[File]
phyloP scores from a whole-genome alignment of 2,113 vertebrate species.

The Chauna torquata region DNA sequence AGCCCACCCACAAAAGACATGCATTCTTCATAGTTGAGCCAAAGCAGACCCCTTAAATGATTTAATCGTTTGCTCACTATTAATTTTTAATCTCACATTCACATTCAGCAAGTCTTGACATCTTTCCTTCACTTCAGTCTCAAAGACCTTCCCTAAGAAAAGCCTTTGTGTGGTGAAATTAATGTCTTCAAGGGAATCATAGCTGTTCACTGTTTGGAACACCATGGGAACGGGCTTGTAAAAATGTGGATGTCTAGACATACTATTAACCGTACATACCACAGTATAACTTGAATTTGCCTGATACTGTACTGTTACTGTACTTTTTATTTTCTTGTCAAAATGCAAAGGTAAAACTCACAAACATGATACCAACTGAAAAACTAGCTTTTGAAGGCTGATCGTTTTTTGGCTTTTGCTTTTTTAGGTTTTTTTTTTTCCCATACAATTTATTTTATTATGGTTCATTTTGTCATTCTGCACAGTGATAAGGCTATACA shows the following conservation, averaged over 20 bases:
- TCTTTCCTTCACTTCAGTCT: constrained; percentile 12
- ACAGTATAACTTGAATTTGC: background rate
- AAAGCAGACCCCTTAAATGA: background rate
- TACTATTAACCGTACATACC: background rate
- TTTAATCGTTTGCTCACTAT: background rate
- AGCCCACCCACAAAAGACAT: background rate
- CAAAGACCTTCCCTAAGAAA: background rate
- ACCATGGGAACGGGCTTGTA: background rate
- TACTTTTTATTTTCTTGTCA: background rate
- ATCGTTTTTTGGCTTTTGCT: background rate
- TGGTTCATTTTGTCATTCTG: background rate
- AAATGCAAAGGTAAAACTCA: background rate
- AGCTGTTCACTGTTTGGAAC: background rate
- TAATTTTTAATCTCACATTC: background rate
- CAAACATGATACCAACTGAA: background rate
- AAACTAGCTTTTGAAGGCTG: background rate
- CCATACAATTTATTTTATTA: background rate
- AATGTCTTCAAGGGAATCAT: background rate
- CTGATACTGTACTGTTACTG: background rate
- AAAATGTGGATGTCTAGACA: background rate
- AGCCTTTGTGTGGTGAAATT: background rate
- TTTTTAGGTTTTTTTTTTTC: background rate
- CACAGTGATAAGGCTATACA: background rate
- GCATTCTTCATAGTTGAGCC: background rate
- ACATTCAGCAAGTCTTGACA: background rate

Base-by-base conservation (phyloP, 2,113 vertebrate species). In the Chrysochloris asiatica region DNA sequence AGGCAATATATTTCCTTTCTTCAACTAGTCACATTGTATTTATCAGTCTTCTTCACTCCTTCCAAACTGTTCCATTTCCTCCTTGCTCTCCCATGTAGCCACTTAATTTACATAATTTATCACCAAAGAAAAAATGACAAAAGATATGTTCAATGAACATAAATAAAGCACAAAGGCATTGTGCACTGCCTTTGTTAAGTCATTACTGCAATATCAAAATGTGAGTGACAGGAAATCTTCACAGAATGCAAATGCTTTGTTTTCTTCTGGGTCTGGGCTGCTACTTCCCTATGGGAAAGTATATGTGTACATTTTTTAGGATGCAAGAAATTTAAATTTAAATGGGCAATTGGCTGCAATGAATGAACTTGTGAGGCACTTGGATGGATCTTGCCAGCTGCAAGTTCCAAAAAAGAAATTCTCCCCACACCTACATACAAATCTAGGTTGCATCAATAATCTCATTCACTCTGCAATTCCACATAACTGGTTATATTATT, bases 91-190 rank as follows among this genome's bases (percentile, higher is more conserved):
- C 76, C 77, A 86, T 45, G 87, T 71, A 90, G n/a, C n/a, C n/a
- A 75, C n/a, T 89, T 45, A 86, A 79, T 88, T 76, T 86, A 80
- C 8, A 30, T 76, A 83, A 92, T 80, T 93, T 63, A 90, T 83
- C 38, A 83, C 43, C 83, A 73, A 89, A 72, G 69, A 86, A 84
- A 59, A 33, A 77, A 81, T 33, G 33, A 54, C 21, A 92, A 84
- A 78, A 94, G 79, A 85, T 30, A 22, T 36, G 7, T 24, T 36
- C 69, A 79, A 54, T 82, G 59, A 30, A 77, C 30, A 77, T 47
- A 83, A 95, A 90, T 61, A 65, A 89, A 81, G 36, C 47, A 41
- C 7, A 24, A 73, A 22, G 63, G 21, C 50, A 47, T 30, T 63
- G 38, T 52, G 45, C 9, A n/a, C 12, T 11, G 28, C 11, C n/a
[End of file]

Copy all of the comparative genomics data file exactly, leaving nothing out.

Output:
phyloP scores from a whole-genome alignment of 2,113 vertebrate species.

The Chauna torquata region DNA sequence AGCCCACCCACAAAAGACATGCATTCTTCATAGTTGAGCCAAAGCAGACCCCTTAAATGATTTAATCGTTTGCTCACTATTAATTTTTAATCTCACATTCACATTCAGCAAGTCTTGACATCTTTCCTTCACTTCAGTCTCAAAGACCTTCCCTAAGAAAAGCCTTTGTGTGGTGAAATTAATGTCTTCAAGGGAATCATAGCTGTTCACTGTTTGGAACACCATGGGAACGGGCTTGTAAAAATGTGGATGTCTAGACATACTATTAACCGTACATACCACAGTATAACTTGAATTTGCCTGATACTGTACTGTTACTGTACTTTTTATTTTCTTGTCAAAATGCAAAGGTAAAACTCACAAACATGATACCAACTGAAAAACTAGCTTTTGAAGGCTGATCGTTTTTTGGCTTTTGCTTTTTTAGGTTTTTTTTTTTCCCATACAATTTATTTTATTATGGTTCATTTTGTCATTCTGCACAGTGATAAGGCTATACA shows the following conservation, averaged over 20 bases:
- TCTTTCCTTCACTTCAGTCT: constrained; percentile 12
- ACAGTATAACTTGAATTTGC: background rate
- AAAGCAGACCCCTTAAATGA: background rate
- TACTATTAACCGTACATACC: background rate
- TTTAATCGTTTGCTCACTAT: background rate
- AGCCCACCCACAAAAGACAT: background rate
- CAAAGACCTTCCCTAAGAAA: background rate
- ACCATGGGAACGGGCTTGTA: background rate
- TACTTTTTATTTTCTTGTCA: background rate
- ATCGTTTTTTGGCTTTTGCT: background rate
- TGGTTCATTTTGTCATTCTG: background rate
- AAATGCAAAGGTAAAACTCA: background rate
- AGCTGTTCACTGTTTGGAAC: background rate
- TAATTTTTAATCTCACATTC: background rate
- CAAACATGATACCAACTGAA: background rate
- AAACTAGCTTTTGAAGGCTG: background rate
- CCATACAATTTATTTTATTA: background rate
- AATGTCTTCAAGGGAATCAT: background rate
- CTGATACTGTACTGTTACTG: background rate
- AAAATGTGGATGTCTAGACA: background rate
- AGCCTTTGTGTGGTGAAATT: background rate
- TTTTTAGGTTTTTTTTTTTC: background rate
- CACAGTGATAAGGCTATACA: background rate
- GCATTCTTCATAGTTGAGCC: background rate
- ACATTCAGCAAGTCTTGACA: background rate

Base-by-base conservation (phyloP, 2,113 vertebrate species). In the Chrysochloris asiatica region DNA sequence AGGCAATATATTTCCTTTCTTCAACTAGTCACATTGTATTTATCAGTCTTCTTCACTCCTTCCAAACTGTTCCATTTCCTCCTTGCTCTCCCATGTAGCCACTTAATTTACATAATTTATCACCAAAGAAAAAATGACAAAAGATATGTTCAATGAACATAAATAAAGCACAAAGGCATTGTGCACTGCCTTTGTTAAGTCATTACTGCAATATCAAAATGTGAGTGACAGGAAATCTTCACAGAATGCAAATGCTTTGTTTTCTTCTGGGTCTGGGCTGCTACTTCCCTATGGGAAAGTATATGTGTACATTTTTTAGGATGCAAGAAATTTAAATTTAAATGGGCAATTGGCTGCAATGAATGAACTTGTGAGGCACTTGGATGGATCTTGCCAGCTGCAAGTTCCAAAAAAGAAATTCTCCCCACACCTACATACAAATCTAGGTTGCATCAATAATCTCATTCACTCTGCAATTCCACATAACTGGTTATATTATT, bases 91-190 rank as follows among this genome's bases (percentile, higher is more conserved):
- C 76, C 77, A 86, T 45, G 87, T 71, A 90, G n/a, C n/a, C n/a
- A 75, C n/a, T 89, T 45, A 86, A 79, T 88, T 76, T 86, A 80
- C 8, A 30, T 76, A 83, A 92, T 80, T 93, T 63, A 90, T 83
- C 38, A 83, C 43, C 83, A 73, A 89, A 72, G 69, A 86, A 84
- A 59, A 33, A 77, A 81, T 33, G 33, A 54, C 21, A 92, A 84
- A 78, A 94, G 79, A 85, T 30, A 22, T 36, G 7, T 24, T 36
- C 69, A 79, A 54, T 82, G 59, A 30, A 77, C 30, A 77, T 47
- A 83, A 95, A 90, T 61, A 65, A 89, A 81, G 36, C 47, A 41
- C 7, A 24, A 73, A 22, G 63, G 21, C 50, A 47, T 30, T 63
- G 38, T 52, G 45, C 9, A n/a, C 12, T 11, G 28, C 11, C n/a